Visual Analysis of Defects


In everyday life, we use many objects on which we rely and expect them to work correctly. We use phones to communicate with friends, bicycles to commute, payment cards to buy groceries. However, due to defects, these objects may fail at some time, leading to adverse outcomes. Modern industry continually improves the quality of outputs (e.g., products and services) and ensures that they meet their specifications. A common quality management strategy is the defect analysis used to identify and control outputs that do not conform to their specifications. Traditional defect analysis methods are often manual and, therefore, time-consuming procedures. To build more efficient solutions, defect analysis increasingly employs visual analytics techniques. These techniques automatize and enhance the up-to-now manual analysis steps and support new visual approaches for defect representations that resolve existing defects without introducing new ones. In this dissertation, visual analytics techniques applied to defect analysis are referred to as visual analysis of defects. Being a rapidly developing area, the domain of visual analysis of defects is still missing a formalized basis.

This dissertation presents and discusses a workflow for the visual analysis of defects based on the plan-do-check-act cycle of continual improvement. The workflow consists of four steps: defect prevention, control of defective outputs, performance evaluation, and improvement. During the defect prevention step, domain experts plan the design and development processes to ensure that intended results can be achieved while forecasting risks and opportunities. During the control of defective outputs step, domain experts implement the processes and control defects arising throughout these processes. During the performance evaluation step, domain experts ensure that defective outputs are identified by measuring the object’s characteristics. During the improvement step, domain experts explore possible actions that improve the object quality.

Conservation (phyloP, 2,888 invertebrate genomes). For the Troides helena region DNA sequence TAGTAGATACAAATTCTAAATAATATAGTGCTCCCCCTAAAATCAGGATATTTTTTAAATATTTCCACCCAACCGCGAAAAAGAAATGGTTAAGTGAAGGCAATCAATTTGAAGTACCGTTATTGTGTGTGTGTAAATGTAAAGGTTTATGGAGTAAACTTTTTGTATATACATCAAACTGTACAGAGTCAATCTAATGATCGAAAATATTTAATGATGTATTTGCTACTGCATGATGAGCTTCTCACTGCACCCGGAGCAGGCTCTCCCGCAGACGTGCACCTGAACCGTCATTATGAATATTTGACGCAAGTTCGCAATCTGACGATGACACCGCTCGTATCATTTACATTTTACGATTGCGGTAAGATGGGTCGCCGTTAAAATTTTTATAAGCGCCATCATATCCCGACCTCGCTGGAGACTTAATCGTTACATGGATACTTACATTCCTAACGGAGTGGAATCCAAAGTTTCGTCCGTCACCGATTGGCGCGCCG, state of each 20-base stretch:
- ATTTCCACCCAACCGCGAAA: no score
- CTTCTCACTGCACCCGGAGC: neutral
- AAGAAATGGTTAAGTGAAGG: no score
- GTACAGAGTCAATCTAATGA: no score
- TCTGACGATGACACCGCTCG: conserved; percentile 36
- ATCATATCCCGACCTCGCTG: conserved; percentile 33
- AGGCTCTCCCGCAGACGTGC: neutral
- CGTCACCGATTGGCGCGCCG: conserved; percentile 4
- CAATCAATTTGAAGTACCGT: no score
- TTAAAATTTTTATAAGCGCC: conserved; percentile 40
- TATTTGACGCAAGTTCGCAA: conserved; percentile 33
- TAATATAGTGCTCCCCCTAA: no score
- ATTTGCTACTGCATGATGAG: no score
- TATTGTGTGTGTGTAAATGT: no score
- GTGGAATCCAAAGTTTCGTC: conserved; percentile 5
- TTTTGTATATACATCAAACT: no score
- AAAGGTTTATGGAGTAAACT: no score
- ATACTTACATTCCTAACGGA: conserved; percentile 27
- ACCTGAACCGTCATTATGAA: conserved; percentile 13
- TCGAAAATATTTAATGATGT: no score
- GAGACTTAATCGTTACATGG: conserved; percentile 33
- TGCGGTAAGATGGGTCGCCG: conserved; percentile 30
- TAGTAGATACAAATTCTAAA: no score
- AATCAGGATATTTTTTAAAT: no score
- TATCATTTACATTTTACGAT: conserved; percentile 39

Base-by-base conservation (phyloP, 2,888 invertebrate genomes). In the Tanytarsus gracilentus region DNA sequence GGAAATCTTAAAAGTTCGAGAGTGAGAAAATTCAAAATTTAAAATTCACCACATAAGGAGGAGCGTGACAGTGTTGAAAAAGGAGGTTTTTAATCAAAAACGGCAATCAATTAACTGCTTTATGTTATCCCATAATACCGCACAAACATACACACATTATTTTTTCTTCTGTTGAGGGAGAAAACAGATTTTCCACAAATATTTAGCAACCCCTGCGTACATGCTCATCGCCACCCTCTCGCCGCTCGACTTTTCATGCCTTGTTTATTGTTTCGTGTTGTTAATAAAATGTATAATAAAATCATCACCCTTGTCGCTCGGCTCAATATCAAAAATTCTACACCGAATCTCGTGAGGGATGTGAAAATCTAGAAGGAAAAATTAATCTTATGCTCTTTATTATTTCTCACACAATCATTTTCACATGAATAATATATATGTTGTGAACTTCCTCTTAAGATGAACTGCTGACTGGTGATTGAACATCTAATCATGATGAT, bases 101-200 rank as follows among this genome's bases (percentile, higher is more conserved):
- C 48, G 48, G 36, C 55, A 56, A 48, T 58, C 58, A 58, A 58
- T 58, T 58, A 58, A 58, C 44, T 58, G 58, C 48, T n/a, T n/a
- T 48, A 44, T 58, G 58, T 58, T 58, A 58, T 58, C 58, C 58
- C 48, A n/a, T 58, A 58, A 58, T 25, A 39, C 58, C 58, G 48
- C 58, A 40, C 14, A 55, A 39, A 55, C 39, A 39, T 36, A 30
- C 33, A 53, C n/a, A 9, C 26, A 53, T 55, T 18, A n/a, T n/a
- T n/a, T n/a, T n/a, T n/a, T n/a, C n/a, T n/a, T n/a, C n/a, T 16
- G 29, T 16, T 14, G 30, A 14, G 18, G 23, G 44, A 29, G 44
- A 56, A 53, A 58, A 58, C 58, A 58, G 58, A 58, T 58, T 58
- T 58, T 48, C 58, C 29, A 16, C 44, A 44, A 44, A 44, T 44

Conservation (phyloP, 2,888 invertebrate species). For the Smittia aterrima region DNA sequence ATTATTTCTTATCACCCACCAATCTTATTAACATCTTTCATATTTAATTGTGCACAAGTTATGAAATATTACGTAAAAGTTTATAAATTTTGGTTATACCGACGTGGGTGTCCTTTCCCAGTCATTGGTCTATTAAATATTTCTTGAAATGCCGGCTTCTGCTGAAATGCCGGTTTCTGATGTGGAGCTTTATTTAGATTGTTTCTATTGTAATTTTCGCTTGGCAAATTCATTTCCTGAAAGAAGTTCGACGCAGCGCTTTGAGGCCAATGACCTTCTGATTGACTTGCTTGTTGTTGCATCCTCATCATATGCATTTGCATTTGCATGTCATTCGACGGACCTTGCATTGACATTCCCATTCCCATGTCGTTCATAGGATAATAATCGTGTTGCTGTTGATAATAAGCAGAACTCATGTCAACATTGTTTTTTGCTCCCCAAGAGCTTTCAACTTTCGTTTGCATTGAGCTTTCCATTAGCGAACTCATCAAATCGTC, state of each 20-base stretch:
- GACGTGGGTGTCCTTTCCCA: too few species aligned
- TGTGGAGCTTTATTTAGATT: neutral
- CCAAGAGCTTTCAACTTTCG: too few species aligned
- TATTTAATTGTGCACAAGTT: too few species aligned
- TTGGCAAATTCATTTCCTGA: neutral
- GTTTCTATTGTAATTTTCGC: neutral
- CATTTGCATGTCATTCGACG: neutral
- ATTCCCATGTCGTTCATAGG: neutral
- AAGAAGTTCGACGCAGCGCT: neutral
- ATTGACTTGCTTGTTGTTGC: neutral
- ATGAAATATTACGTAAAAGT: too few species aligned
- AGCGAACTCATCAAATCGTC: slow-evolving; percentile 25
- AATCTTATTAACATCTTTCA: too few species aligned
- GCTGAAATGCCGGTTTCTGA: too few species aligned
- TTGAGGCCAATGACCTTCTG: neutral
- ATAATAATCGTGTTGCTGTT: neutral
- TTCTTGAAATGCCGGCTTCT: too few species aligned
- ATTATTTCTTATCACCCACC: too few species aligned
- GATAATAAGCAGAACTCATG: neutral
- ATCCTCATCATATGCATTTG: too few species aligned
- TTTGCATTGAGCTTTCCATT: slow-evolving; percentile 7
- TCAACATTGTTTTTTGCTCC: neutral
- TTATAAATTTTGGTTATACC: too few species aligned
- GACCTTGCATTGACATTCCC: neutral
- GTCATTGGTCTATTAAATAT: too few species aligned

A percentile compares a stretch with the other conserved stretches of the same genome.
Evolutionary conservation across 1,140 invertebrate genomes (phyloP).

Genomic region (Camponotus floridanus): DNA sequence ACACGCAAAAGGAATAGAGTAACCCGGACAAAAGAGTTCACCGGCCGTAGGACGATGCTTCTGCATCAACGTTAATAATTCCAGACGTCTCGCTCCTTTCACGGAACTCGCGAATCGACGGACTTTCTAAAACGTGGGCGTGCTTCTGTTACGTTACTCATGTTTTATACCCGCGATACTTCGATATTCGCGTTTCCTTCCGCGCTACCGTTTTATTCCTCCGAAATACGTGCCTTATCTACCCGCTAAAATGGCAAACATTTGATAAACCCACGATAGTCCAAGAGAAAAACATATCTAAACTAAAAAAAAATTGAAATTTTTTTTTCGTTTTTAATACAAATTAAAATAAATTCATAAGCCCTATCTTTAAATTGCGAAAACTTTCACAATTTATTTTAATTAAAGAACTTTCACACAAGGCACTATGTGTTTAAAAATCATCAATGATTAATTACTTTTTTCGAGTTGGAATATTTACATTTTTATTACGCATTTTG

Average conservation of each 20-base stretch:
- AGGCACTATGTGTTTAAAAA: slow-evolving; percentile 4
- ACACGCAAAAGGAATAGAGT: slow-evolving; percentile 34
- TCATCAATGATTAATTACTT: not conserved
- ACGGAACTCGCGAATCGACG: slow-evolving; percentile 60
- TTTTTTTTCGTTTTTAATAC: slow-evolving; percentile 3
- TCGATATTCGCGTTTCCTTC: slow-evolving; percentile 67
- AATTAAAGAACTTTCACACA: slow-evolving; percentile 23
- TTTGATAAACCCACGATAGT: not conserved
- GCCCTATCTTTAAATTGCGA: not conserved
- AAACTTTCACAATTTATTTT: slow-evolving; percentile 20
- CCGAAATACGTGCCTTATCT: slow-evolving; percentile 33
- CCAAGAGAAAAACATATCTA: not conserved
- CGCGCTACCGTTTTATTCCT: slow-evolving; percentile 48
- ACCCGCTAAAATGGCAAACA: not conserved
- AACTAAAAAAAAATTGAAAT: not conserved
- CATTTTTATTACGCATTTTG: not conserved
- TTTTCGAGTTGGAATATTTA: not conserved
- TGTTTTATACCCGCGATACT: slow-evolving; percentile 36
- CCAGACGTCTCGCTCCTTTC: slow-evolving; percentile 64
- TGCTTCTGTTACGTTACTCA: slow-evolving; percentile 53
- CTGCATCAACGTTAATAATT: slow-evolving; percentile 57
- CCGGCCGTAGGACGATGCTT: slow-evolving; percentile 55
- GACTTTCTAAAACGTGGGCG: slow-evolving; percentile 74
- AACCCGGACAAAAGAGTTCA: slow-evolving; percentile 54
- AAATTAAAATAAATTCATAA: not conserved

This dissertation presents four solutions that advance the visual analysis of defects at the four distinct steps of the workflow. The first solution corresponds to the defect prevention step and provides a preview of dental treatment. It helps dental technicians to identify the most suitable treatment option and avoid cases when patients are unsatisfied with the results due to poor denture aesthetics. The second solution corresponds to the control of defective outputs step and supports dental technicians in designing aesthetic and functional dentures. The approach provides immediate visual feedback on a change in the denture design, which helps to evaluate how the change affects aesthetics. The third solution corresponds to the performance evaluation step and supports material engineers in investigating the damage mechanism in composite materials. First, the system captures and measures various defects such as matrix fracture, fiber/matrix debonding, fiber pull-out, and fiber fracture. Later, users analyze these defects using several interactive visualization techniques. The fourth solution corresponds to the improvement step and visualizes 4D dynamical systems describing various phenomena. The solution enables the 4D representation of dynamical systems and allows the 4D representation to seamlessly transition into, familiar to the user, lower-dimensional plots.


The four steps of visual analysis of defects and the solutions proposed within the scope of this dissertation to address them.